Wednesday, October 04, 2006

Wal-Mart's "Hamalot"

I've written about price changes and things before. The official position is that when an item rings up wrong, we do a price override, REASON CODE 1, which does several things.

  1. It fixes the price of the item for that particular transaction.

  2. It AUTOMATICALLY gives the customer three dollars off the price of the item, because this is our mistake. If the item, something like a DVD, is priced over three dollars, they get three dollars off the price - i.e. if a DVD priced $15 rings up for $20, they get the DVD for $12. If the item is priced under three dollars, they just get the item for free.

  3. Finally, a REASON CODE 1 sends a message in the computer to the department manager, assistant manager and co-manager over that area of merchandise to go and check the pricing and signage of that item. Obviously, something is wrong.

If you're paying attention and not yakking on your cell phone, talking to your friend Mavis about her new tattoo, leafing through InStyle, slapping your kids around or complaining about the line, you can just tell the girl at the register. She can hit PRICE OVERRIDE and then 1 the same as I can. Otherwise, you got to wait in the Customer Service line and talk to me.

So this man rolls up Saturday. He's got a suitcase of Natural Light, some potato chips and assorted other junk.

HIM: "This ham is priced wrong. There's a big display of it back there."

The ham is ringing up at $6.68. He's claiming it is $3.14. We've got $10 leeway to make these sort of decisions, so I don't really care.

ME: "Let me fix it for you sir."

This actually takes a second, because I have to REFUND the ham at the incorrect price, take the money out of the drawer, and then ring-in the ham at the correct price with the PRICE OVERRIDE code. And of course he can't find the ham, so I have to type the 10-digit UPC code both time.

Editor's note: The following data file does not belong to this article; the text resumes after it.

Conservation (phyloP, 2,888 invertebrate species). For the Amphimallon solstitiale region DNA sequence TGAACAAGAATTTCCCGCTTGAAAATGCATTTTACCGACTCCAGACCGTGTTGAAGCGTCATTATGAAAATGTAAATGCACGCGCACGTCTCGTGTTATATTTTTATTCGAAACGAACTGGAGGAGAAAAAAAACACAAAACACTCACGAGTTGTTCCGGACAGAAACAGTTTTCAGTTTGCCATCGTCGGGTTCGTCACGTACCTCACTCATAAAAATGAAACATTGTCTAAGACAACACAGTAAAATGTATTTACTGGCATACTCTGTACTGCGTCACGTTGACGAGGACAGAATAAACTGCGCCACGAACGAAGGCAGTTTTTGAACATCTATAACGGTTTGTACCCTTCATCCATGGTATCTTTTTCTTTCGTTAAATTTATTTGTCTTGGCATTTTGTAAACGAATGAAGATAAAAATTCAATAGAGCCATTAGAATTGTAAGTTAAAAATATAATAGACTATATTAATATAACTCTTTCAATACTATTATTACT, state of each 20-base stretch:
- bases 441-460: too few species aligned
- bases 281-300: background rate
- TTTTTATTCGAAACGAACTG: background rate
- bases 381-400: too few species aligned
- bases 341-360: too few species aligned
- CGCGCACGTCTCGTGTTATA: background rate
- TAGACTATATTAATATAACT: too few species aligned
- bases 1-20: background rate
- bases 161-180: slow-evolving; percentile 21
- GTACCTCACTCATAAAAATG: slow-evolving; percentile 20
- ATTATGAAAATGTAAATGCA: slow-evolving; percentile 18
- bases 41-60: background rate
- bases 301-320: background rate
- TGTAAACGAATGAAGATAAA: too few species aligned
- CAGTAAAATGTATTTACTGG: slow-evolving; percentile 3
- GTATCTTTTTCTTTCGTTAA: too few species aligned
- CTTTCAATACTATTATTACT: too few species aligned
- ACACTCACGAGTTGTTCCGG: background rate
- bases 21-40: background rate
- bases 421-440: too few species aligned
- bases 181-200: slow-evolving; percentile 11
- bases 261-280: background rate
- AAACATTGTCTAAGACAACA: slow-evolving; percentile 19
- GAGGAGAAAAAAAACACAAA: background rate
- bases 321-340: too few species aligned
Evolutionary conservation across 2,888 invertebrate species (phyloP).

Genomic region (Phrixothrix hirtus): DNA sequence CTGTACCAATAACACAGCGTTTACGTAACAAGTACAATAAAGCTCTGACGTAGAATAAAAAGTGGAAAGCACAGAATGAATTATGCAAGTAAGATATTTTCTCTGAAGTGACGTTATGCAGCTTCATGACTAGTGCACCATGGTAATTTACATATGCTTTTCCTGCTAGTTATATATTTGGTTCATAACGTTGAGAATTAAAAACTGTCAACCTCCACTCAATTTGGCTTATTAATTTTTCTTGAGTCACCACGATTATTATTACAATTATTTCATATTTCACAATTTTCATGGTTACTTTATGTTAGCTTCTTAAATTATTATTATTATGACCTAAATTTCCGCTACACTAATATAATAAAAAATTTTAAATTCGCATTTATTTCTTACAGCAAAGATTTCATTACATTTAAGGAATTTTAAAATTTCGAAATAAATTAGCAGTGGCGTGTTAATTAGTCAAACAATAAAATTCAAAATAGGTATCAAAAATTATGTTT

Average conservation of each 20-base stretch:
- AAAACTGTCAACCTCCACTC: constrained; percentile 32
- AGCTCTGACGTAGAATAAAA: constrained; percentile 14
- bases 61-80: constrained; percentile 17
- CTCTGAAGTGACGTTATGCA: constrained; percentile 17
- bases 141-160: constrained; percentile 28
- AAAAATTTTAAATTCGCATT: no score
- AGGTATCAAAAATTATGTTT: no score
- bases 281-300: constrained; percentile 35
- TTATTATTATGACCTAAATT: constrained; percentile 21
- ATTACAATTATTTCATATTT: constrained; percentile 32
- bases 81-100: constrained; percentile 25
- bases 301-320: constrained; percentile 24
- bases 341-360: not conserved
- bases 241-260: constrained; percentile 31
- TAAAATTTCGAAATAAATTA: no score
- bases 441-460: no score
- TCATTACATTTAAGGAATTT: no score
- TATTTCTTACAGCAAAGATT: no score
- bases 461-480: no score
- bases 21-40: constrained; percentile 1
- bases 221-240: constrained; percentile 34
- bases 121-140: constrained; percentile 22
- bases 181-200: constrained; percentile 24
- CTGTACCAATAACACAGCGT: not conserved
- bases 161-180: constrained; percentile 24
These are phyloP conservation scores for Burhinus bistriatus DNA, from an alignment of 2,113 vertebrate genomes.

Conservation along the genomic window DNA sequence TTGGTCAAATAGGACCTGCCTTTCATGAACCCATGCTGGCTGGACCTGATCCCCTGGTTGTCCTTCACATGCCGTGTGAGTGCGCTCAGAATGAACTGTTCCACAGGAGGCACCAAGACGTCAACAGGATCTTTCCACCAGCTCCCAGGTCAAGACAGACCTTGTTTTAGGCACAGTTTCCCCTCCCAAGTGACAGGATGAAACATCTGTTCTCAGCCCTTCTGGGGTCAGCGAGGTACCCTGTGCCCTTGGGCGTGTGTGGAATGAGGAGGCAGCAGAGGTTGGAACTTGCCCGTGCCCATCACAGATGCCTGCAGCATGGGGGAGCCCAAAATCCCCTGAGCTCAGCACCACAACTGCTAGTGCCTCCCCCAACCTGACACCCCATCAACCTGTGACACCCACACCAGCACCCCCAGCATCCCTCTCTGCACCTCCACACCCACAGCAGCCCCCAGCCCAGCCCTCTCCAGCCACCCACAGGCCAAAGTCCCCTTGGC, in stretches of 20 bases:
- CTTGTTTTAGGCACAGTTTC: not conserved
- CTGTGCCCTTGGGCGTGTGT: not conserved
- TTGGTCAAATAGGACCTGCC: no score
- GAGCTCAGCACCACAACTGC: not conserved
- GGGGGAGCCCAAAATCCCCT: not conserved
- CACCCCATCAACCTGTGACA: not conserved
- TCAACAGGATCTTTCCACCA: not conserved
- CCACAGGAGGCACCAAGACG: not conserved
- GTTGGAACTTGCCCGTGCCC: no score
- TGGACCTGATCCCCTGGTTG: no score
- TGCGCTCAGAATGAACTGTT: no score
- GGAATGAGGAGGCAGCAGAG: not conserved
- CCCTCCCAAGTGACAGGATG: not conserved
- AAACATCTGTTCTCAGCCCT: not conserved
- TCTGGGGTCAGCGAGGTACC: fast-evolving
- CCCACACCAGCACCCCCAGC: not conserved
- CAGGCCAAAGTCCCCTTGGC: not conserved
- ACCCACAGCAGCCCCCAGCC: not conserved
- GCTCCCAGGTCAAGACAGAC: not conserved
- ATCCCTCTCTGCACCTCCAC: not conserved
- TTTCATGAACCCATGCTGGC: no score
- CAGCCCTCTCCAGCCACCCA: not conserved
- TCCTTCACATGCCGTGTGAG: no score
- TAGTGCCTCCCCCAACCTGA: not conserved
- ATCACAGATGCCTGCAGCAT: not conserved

While I'm doing this, he starts popping off. "I ought to get that ham for free. Everything here is always wrong." (and yet, you still roll up in the truck with the Playboy mud flaps and with a gun-rack in the back glass to shop here, don't you)

And yes, this is all sooooooooooooo convincing coming from a guy in ripped up green shorts, a wife-beater and a pair of flip-flops. I'm sure he knows a lot about retail, finance and Adam Smith's principles of economics.

ME: "Just let me work sir." And I hold up the finger to silence any further outbursts. I hate it when they talk while I'm trying to type stuff in, especially because he's too lazy to actually just look through two bags and find this package of ham.

I finish the second transaction and inform him that he wound up paying about 14 cents for the ham, because the ham was only supposed to be $3.14. And he got three dollars off.

He's like "Ohhh. Wal-Mart is doing something right for a change."

Dude, they make A BILLION DOLLARS A YEAR. Do you really think they care about doing something right? They just don't want people to get hacked off and shop somewhere else.

That three dollars for the price correction comes STRAIGHT off the department manager's profit totals. Each department is supposed to aim for certain targets per day, week, month and year. If your stuff is always scanning wrong, you're bleeding money $3 at a time at the register, no matter much merchandise you're moving. So make sure your stuff is scanning right. Too many $3 giveaways, and I bet there's probably a new department manager ...

At the end of the day, it's all about profit.

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